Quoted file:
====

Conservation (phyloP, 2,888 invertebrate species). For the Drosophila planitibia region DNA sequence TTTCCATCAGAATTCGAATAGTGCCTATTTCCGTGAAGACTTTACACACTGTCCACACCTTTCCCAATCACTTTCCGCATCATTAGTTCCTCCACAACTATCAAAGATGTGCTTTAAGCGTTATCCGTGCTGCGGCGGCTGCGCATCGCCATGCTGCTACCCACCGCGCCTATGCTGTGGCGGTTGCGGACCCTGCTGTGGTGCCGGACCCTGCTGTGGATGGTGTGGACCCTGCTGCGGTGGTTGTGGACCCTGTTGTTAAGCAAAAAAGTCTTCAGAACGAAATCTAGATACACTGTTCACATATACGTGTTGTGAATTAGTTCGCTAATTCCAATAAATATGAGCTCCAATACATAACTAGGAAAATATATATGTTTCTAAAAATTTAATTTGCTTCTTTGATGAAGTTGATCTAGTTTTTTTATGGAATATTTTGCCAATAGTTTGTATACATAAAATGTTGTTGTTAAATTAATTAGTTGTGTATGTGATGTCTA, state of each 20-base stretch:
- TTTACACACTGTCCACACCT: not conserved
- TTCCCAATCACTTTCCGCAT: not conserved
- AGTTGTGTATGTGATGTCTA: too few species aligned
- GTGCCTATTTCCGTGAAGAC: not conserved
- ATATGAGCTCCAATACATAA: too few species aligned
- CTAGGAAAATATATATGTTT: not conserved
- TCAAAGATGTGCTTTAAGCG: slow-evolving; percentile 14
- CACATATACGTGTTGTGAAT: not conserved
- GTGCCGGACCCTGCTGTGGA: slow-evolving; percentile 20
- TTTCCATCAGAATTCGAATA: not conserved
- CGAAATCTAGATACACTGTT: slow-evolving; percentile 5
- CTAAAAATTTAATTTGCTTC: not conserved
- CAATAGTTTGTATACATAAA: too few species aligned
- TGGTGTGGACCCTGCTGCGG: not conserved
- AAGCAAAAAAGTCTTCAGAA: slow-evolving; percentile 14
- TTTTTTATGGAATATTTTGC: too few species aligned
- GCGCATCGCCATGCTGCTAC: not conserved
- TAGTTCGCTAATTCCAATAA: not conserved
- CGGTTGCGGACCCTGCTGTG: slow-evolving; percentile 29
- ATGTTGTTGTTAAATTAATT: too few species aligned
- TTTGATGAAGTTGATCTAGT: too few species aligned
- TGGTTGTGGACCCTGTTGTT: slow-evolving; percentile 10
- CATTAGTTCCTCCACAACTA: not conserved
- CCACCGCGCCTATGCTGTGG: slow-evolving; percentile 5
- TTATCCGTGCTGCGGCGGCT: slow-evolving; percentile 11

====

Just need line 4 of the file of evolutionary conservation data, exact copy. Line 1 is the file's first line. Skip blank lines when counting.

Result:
- AGTTGTGTATGTGATGTCTA: too few species aligned